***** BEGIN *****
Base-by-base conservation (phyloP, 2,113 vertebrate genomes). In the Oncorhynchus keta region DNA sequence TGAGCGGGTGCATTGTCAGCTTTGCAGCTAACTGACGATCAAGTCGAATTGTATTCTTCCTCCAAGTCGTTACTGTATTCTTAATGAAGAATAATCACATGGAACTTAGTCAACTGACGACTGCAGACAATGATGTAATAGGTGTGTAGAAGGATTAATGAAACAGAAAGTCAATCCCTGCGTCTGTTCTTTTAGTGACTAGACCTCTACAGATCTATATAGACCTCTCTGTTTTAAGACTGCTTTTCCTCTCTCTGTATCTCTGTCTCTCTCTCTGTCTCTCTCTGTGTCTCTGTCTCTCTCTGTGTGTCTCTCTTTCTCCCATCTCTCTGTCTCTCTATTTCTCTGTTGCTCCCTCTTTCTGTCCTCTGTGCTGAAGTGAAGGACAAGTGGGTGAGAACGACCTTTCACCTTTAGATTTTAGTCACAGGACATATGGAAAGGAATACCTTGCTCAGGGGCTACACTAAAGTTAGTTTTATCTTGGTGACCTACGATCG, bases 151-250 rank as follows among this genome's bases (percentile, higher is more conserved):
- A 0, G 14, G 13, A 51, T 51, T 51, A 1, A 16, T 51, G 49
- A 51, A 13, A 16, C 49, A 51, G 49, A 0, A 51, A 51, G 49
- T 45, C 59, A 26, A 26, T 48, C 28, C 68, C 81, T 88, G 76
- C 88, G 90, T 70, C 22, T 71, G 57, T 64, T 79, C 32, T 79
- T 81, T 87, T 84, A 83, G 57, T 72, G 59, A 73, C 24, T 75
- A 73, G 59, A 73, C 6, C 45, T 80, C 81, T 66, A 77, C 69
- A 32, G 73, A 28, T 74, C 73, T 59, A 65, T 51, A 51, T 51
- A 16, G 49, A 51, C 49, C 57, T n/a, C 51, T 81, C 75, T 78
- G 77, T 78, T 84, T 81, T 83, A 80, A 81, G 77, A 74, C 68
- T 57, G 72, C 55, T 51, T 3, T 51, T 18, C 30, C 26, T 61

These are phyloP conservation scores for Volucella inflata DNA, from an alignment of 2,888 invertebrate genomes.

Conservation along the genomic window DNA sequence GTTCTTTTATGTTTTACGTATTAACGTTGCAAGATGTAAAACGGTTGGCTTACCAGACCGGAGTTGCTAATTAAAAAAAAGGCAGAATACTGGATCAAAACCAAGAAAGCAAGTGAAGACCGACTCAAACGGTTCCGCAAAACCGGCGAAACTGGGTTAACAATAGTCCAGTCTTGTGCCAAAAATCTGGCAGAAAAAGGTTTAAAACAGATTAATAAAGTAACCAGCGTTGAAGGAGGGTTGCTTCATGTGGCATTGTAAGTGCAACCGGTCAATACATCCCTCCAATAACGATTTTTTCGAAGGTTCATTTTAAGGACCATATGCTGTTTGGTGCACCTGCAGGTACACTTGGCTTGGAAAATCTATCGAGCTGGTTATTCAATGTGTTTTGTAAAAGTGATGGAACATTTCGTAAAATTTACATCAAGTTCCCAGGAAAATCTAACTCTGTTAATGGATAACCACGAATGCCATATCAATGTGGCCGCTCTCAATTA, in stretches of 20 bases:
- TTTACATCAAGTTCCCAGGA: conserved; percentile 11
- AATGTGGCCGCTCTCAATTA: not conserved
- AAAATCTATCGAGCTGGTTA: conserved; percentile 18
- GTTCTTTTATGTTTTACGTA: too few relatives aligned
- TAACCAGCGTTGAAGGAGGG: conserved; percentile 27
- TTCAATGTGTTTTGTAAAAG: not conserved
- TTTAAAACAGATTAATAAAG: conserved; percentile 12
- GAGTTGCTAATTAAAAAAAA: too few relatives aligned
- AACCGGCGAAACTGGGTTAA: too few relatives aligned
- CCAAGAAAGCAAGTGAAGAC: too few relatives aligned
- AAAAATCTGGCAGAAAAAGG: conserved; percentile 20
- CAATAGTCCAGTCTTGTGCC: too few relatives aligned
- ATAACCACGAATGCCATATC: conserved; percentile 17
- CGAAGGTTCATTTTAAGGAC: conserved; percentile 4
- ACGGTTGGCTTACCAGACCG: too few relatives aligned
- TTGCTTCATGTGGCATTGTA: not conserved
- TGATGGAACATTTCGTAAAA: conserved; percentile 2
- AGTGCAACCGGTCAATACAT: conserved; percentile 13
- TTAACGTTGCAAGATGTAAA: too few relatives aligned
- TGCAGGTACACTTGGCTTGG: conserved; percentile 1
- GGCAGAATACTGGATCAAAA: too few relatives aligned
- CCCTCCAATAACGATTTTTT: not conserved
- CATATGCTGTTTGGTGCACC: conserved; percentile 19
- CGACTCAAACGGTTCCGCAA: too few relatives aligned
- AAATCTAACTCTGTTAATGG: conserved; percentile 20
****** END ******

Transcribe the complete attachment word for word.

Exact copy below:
Base-by-base conservation (phyloP, 2,113 vertebrate genomes). In the Oncorhynchus keta region DNA sequence TGAGCGGGTGCATTGTCAGCTTTGCAGCTAACTGACGATCAAGTCGAATTGTATTCTTCCTCCAAGTCGTTACTGTATTCTTAATGAAGAATAATCACATGGAACTTAGTCAACTGACGACTGCAGACAATGATGTAATAGGTGTGTAGAAGGATTAATGAAACAGAAAGTCAATCCCTGCGTCTGTTCTTTTAGTGACTAGACCTCTACAGATCTATATAGACCTCTCTGTTTTAAGACTGCTTTTCCTCTCTCTGTATCTCTGTCTCTCTCTCTGTCTCTCTCTGTGTCTCTGTCTCTCTCTGTGTGTCTCTCTTTCTCCCATCTCTCTGTCTCTCTATTTCTCTGTTGCTCCCTCTTTCTGTCCTCTGTGCTGAAGTGAAGGACAAGTGGGTGAGAACGACCTTTCACCTTTAGATTTTAGTCACAGGACATATGGAAAGGAATACCTTGCTCAGGGGCTACACTAAAGTTAGTTTTATCTTGGTGACCTACGATCG, bases 151-250 rank as follows among this genome's bases (percentile, higher is more conserved):
- A 0, G 14, G 13, A 51, T 51, T 51, A 1, A 16, T 51, G 49
- A 51, A 13, A 16, C 49, A 51, G 49, A 0, A 51, A 51, G 49
- T 45, C 59, A 26, A 26, T 48, C 28, C 68, C 81, T 88, G 76
- C 88, G 90, T 70, C 22, T 71, G 57, T 64, T 79, C 32, T 79
- T 81, T 87, T 84, A 83, G 57, T 72, G 59, A 73, C 24, T 75
- A 73, G 59, A 73, C 6, C 45, T 80, C 81, T 66, A 77, C 69
- A 32, G 73, A 28, T 74, C 73, T 59, A 65, T 51, A 51, T 51
- A 16, G 49, A 51, C 49, C 57, T n/a, C 51, T 81, C 75, T 78
- G 77, T 78, T 84, T 81, T 83, A 80, A 81, G 77, A 74, C 68
- T 57, G 72, C 55, T 51, T 3, T 51, T 18, C 30, C 26, T 61

These are phyloP conservation scores for Volucella inflata DNA, from an alignment of 2,888 invertebrate genomes.

Conservation along the genomic window DNA sequence GTTCTTTTATGTTTTACGTATTAACGTTGCAAGATGTAAAACGGTTGGCTTACCAGACCGGAGTTGCTAATTAAAAAAAAGGCAGAATACTGGATCAAAACCAAGAAAGCAAGTGAAGACCGACTCAAACGGTTCCGCAAAACCGGCGAAACTGGGTTAACAATAGTCCAGTCTTGTGCCAAAAATCTGGCAGAAAAAGGTTTAAAACAGATTAATAAAGTAACCAGCGTTGAAGGAGGGTTGCTTCATGTGGCATTGTAAGTGCAACCGGTCAATACATCCCTCCAATAACGATTTTTTCGAAGGTTCATTTTAAGGACCATATGCTGTTTGGTGCACCTGCAGGTACACTTGGCTTGGAAAATCTATCGAGCTGGTTATTCAATGTGTTTTGTAAAAGTGATGGAACATTTCGTAAAATTTACATCAAGTTCCCAGGAAAATCTAACTCTGTTAATGGATAACCACGAATGCCATATCAATGTGGCCGCTCTCAATTA, in stretches of 20 bases:
- TTTACATCAAGTTCCCAGGA: conserved; percentile 11
- AATGTGGCCGCTCTCAATTA: not conserved
- AAAATCTATCGAGCTGGTTA: conserved; percentile 18
- GTTCTTTTATGTTTTACGTA: too few relatives aligned
- TAACCAGCGTTGAAGGAGGG: conserved; percentile 27
- TTCAATGTGTTTTGTAAAAG: not conserved
- TTTAAAACAGATTAATAAAG: conserved; percentile 12
- GAGTTGCTAATTAAAAAAAA: too few relatives aligned
- AACCGGCGAAACTGGGTTAA: too few relatives aligned
- CCAAGAAAGCAAGTGAAGAC: too few relatives aligned
- AAAAATCTGGCAGAAAAAGG: conserved; percentile 20
- CAATAGTCCAGTCTTGTGCC: too few relatives aligned
- ATAACCACGAATGCCATATC: conserved; percentile 17
- CGAAGGTTCATTTTAAGGAC: conserved; percentile 4
- ACGGTTGGCTTACCAGACCG: too few relatives aligned
- TTGCTTCATGTGGCATTGTA: not conserved
- TGATGGAACATTTCGTAAAA: conserved; percentile 2
- AGTGCAACCGGTCAATACAT: conserved; percentile 13
- TTAACGTTGCAAGATGTAAA: too few relatives aligned
- TGCAGGTACACTTGGCTTGG: conserved; percentile 1
- GGCAGAATACTGGATCAAAA: too few relatives aligned
- CCCTCCAATAACGATTTTTT: not conserved
- CATATGCTGTTTGGTGCACC: conserved; percentile 19
- CGACTCAAACGGTTCCGCAA: too few relatives aligned
- AAATCTAACTCTGTTAATGG: conserved; percentile 20